Currently reading: High-end electric car sales lag as buyers favour 'ultimate' ICE models
BMW sold 245 i7s in China during the first half of 2023, compared with around 5000 7 Series

JLR’s comparatively late entry into the top end of the EV segment  - starting next year with the electric Range Rover and following with Jaguar in 2025 – looked like tardiness as rivals such as BMW and Mercedes-Benz moved much earlier with models such as the BMW iX, BMW i7 and Mercedes EQS.

However, in the unpredictable world of EVs, JLR looks like it has caught a break in its timing as its rivals struggle to generate buyer interest in electric models costing upwards of £100,000 and beyond.

Patchy demand is being felt globally but especially in China, where the internal combustion engine still rules at the top end. The country has captured global attention for the sharp growth of its EV market, but rather than the top-down approach taken by automakers in Europe, the action is all below prices equivalent to £35,000.

“This level of adoption has not yet happened in the premium or in the luxury segment [in China],” said Mercedes CEO Ola Källenius on his company’s second-quarter earnings call. “Many customers view the S-Class with an electrified high-tech V8 as the ultimate buy.”

All the premium automotive company quizzed by analysts on their quarterly earnings calls faced the same question: why aren’t your flagship EVs performing? 

On BMW’s call, one analyst quoted sales figures for i7 electric limousine in China of just 245 in the first half of the year, compared with around 5,000 for the ICE 7 Series. BMW CEO Oliver Zipse replied this was because BMW launched the car in more expensive grades first and that sales will pick up with the single-motor i7 eDrive50 that significantly undercuts the dual-motor xDrive models on price. “The lower figures are not a surprise,” he said.

2023 BMW i7 rear quarter cornering

For Adrian Mardell, CEO of JLR, the same question about sluggish figures for top-end EVs was easier to field. “The observation behind the question is correct,” he said on JLR’s earnings call, again singling out China. “Data says above those levels [¥400,000] Mercedes and BMW are selling much stronger in traditional combustion engines than EV at this point in time.”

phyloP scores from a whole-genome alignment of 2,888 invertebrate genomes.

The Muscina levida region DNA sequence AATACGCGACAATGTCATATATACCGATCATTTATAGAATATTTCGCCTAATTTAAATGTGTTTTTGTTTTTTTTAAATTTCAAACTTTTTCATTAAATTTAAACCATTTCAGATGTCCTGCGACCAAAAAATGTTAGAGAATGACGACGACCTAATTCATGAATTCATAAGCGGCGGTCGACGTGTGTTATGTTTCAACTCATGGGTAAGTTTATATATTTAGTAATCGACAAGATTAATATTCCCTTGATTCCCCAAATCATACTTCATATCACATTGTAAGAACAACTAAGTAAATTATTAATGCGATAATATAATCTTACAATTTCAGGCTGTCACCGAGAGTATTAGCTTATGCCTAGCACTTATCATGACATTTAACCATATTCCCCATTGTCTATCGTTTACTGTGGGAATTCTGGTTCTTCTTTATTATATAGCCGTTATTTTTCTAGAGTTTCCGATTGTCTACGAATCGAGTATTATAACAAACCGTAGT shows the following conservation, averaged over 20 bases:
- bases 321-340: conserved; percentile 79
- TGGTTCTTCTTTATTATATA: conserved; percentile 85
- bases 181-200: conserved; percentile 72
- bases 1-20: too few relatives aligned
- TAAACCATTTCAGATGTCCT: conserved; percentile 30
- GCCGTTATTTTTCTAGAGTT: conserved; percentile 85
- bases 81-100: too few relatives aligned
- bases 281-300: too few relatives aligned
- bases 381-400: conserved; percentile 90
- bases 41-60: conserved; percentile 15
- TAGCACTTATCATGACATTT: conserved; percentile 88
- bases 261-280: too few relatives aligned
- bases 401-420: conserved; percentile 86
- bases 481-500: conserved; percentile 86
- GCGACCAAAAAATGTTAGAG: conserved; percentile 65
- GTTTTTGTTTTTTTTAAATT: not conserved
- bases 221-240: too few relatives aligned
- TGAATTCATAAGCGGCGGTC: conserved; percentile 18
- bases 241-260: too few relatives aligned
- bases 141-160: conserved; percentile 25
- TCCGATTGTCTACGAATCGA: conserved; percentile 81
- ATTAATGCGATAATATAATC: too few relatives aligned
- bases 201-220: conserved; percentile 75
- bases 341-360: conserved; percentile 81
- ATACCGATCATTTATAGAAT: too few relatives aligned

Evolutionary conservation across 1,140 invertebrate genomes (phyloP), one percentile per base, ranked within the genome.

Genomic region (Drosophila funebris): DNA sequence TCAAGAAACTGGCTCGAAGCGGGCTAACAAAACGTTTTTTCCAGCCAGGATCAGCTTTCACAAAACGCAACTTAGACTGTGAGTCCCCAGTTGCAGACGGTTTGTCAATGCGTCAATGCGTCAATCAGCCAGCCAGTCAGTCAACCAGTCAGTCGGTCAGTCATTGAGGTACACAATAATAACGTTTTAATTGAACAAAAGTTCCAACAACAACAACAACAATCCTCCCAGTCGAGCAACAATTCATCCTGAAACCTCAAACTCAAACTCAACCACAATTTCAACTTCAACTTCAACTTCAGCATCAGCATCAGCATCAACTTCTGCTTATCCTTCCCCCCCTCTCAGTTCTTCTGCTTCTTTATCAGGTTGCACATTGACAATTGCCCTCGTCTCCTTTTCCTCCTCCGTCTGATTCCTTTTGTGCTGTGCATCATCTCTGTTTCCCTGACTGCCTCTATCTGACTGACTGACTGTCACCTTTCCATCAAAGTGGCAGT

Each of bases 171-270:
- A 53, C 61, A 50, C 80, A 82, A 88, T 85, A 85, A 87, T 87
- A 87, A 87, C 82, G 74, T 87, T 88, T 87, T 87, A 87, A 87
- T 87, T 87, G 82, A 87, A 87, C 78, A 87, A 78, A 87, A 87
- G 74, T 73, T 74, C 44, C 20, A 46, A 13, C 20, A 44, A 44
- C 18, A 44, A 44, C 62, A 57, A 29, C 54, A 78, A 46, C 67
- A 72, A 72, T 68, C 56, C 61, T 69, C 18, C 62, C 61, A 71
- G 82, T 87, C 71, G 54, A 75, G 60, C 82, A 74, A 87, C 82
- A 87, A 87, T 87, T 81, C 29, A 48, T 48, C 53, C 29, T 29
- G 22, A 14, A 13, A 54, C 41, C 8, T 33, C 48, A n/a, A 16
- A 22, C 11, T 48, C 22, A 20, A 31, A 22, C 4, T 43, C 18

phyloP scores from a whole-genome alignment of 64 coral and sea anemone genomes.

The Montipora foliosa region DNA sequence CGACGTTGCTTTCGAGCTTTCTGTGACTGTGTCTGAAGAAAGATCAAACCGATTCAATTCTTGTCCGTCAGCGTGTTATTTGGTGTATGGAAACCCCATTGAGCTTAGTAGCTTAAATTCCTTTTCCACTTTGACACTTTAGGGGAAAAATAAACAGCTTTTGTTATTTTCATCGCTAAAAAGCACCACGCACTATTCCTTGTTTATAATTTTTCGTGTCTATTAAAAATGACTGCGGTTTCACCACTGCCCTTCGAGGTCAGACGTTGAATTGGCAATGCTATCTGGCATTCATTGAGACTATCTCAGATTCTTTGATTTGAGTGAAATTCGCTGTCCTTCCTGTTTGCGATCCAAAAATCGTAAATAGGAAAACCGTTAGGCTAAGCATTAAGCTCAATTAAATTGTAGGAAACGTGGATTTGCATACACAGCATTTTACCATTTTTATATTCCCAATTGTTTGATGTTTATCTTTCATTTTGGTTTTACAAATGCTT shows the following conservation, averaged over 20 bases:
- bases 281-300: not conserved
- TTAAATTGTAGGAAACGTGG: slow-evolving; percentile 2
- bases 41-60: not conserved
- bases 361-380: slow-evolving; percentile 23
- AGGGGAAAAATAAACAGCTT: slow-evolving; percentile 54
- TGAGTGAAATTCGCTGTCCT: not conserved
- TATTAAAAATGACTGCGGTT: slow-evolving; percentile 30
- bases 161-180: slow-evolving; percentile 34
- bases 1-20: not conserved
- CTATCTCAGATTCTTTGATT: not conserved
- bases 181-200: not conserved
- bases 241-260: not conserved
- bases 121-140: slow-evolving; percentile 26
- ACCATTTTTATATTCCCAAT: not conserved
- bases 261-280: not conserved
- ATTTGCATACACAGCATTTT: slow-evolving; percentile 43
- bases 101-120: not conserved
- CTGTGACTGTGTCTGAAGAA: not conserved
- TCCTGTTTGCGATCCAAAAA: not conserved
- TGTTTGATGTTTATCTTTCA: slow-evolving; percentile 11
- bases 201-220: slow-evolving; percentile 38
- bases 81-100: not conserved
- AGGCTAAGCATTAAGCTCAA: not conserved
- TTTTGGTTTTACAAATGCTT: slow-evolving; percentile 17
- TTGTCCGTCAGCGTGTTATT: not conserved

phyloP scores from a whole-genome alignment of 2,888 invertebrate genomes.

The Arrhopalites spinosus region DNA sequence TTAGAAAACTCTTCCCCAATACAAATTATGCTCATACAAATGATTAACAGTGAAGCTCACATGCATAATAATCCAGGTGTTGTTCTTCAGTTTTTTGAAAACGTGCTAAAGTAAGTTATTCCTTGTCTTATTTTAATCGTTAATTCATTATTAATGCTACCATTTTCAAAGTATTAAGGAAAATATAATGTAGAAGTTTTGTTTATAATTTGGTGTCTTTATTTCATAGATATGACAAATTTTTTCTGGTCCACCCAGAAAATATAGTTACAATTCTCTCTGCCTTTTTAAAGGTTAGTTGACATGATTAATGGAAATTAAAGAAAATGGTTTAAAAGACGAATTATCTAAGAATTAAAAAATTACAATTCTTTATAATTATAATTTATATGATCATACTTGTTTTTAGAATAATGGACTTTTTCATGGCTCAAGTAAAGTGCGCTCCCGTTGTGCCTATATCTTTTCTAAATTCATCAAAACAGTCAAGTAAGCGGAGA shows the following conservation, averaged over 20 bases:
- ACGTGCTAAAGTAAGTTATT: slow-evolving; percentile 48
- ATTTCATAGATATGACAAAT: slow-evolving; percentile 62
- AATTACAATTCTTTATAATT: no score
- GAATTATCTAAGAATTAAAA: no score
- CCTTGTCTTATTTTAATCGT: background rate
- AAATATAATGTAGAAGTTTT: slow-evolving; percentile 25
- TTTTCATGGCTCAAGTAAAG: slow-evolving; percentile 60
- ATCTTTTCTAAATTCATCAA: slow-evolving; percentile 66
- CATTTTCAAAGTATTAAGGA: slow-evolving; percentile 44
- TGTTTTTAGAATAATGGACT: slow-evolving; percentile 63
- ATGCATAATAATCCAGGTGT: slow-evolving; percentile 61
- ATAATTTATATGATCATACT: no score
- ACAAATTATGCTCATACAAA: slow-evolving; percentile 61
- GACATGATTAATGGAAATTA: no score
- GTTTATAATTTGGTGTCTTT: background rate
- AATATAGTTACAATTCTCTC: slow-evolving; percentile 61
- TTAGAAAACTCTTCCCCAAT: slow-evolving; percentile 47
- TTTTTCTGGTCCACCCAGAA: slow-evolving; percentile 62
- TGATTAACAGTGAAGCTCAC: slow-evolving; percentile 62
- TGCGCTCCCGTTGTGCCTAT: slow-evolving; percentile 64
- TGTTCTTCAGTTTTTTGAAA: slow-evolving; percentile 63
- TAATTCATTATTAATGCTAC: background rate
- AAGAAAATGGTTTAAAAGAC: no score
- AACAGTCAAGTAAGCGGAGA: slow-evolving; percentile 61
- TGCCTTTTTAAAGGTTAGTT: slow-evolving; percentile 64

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Mardell also said that even PHEV power wasn't in that much demand at the top end in China – something that JLR does offer for its top-end SUVs.

However, he expressed confidence that customers would be there for the electric Range Rover, which will be available to order from the of this year, with deliveries starting in 2024 and early 2025 in China.

“Two years down the line, it will be very difficult to predict exactly what the take-up rate will be,” he said. “We’re confident that if we offer brilliant modern luxury offering, then in time the transition from ICE to BEV will actually happen.”

In the UK too there are signs of sluggish take-up at the top end of EVs. For example, sales of the still relatively new BMW iX – which starts at £69,905 and climbs to £122,775 – are down 12% in the first six months of 2023 compared with the same period last year.

The fall in demand for the iX is worse across Europe, but global sales of the SUV were saved by a wider roll-out in the US, which is now the model’s biggest market and contributed to its 65% growth to 21,172 sales.